Donors double their support of CSULB students through Basic Needs, scholarships

Published September 1, 2023

Kimmy*, a third-year student, needed help. The cost of books, tuition and incidentals often left her juggling her budget, which meant cutting back on things like food. 

Then, she visited the ASI Beach Pantry, where she found non-perishable and perishable food items that quelled her hunger so she could concentrate fully on her studies and work toward graduation. 

“If it weren’t for the program and the wonderful faculty and donors, my college experience would be much more stunted,” Kimmy said. “This picture is different for everyone’s situation. For myself, this obstacle means immense stress over housing insecurity and other necessary basic needs which would steer my energy away from thriving in my academics at CSULB.” 

Food and housing insecurity is widespread on college campuses. Cal State Long Beach’s Basic Needs program offers relief to students who have been displaced, experiencing homelessness, food insecurity and/or a crisis. 

One in five students experiences food insecurity and one in 10 struggles to find a place to live, statistics that became more evident during the pandemic. Longtime donors to the College of Education read about the students’ plight and included Basic Needs in their significant donation to The Beach. 

“When you contribute to Basic Needs/ASI Beach Pantry, you're investing in students' futures, enabling them to focus on growth and learning,” said Danielle Muñoz-Channel, director of the Basic Needs program. “The impact of donations goes beyond finances, it’s a vote of confidence in the student, it’s a message that their wellness matters, and that’s the motivation they need to continue and achieve their degree.” 

The donors annually fund five Urban Dual Credential teaching scholarships but expanded their donation after reading reports about the hardships CSULB students were experiencing during COVID-19. The donors split their support between the Beach Pantry and Student Emergency and Wellness fund and the balance to the CED scholarships. 

“It is our pleasure to support such worthwhile programs,” said the donors, who requested anonymity. “(We) are very pleased that the (UDCP) program is growing in this very important area of education.”

Investing in scholarships and support services, such as the Beach Pantry, that empower students and allow them to focus on their education is a priority of CSULB's No Barriers comprehensive fundraising campaign.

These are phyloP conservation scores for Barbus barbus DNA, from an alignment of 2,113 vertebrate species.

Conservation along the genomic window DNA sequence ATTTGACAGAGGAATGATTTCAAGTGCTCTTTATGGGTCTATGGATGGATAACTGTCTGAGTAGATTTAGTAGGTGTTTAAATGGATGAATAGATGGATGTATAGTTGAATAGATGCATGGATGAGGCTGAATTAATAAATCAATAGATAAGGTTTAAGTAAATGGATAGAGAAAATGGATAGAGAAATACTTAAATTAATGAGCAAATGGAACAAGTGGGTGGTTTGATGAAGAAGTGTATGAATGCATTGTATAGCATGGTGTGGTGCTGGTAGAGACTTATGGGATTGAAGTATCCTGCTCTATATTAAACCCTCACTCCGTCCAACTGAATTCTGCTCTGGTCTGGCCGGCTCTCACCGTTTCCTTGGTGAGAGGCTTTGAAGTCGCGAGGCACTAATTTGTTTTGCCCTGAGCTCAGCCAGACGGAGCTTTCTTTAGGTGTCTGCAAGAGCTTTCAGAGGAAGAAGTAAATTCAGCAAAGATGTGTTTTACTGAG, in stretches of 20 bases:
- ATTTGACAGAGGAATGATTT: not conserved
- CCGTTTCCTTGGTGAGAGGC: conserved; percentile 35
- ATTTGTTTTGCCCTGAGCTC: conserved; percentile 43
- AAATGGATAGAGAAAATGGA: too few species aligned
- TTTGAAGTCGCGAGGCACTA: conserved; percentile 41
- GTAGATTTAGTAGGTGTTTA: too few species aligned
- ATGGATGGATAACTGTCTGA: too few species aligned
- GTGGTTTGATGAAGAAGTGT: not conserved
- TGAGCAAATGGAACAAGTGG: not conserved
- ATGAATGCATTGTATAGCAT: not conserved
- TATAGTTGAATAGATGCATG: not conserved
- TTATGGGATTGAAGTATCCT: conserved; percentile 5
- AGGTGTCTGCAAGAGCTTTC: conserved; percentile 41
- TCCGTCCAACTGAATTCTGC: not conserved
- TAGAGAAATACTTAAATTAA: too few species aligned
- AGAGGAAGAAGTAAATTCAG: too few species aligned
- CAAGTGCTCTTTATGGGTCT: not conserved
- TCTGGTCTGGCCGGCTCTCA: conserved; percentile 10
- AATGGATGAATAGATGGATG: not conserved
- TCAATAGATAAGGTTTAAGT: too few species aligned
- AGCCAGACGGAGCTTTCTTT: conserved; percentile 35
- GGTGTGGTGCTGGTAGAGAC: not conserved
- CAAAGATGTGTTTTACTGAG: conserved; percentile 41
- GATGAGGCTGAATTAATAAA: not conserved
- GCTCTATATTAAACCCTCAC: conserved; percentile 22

Kimmy said she is grateful for the support of donors such as these. 

“In tough times, the Beach Basic Needs was there for me,” she said. “When I graduate, I want to help keep this program running so future CSULB students get the support they need and deserve.”

When Paige* needed help paying her rent, the Student Emergency and Wellness fund issued her a $1,500 grant. She called the aid “life changing.” 

“It gave me a chance to catch my breath,” Paige said.  

Investments in scholarships and support services, such as Basic Needs, can empower Beach students, a priority of CSULB's No Barriers comprehensive fundraising campaign.

Teacher Aaron Carter shows students how to solve a problem
A UDCP scholarship enabled Aaron Carter '23 to concentrate on earning two teaching credentials.

Aaron Carter ’23 understands how support from donors can improve a student’s chances of succeeding. 

Carter, a liberal studies major in the Integrated Teacher Program (ITEP), received a scholarship that alleviated the financial burdens of earning two teaching credentials (Multiple Subject General Education and Education Specials). 

“Going through my accelerated credential program would have been a financial struggle without the UDCP scholarship,” Carter said. “Before winning the scholarship, I was afraid of how I would survive without being able to work and student teach.” 

Carter hopes to expand his teaching skills with a master’s degree in special education, which he said would allow him to develop additional skills that would support all students and educators. 

“Special education is a vital area of interest as I want to expand my teaching skills toward supporting diverse learners,” Carter said. 

*Pseudonyms have been used.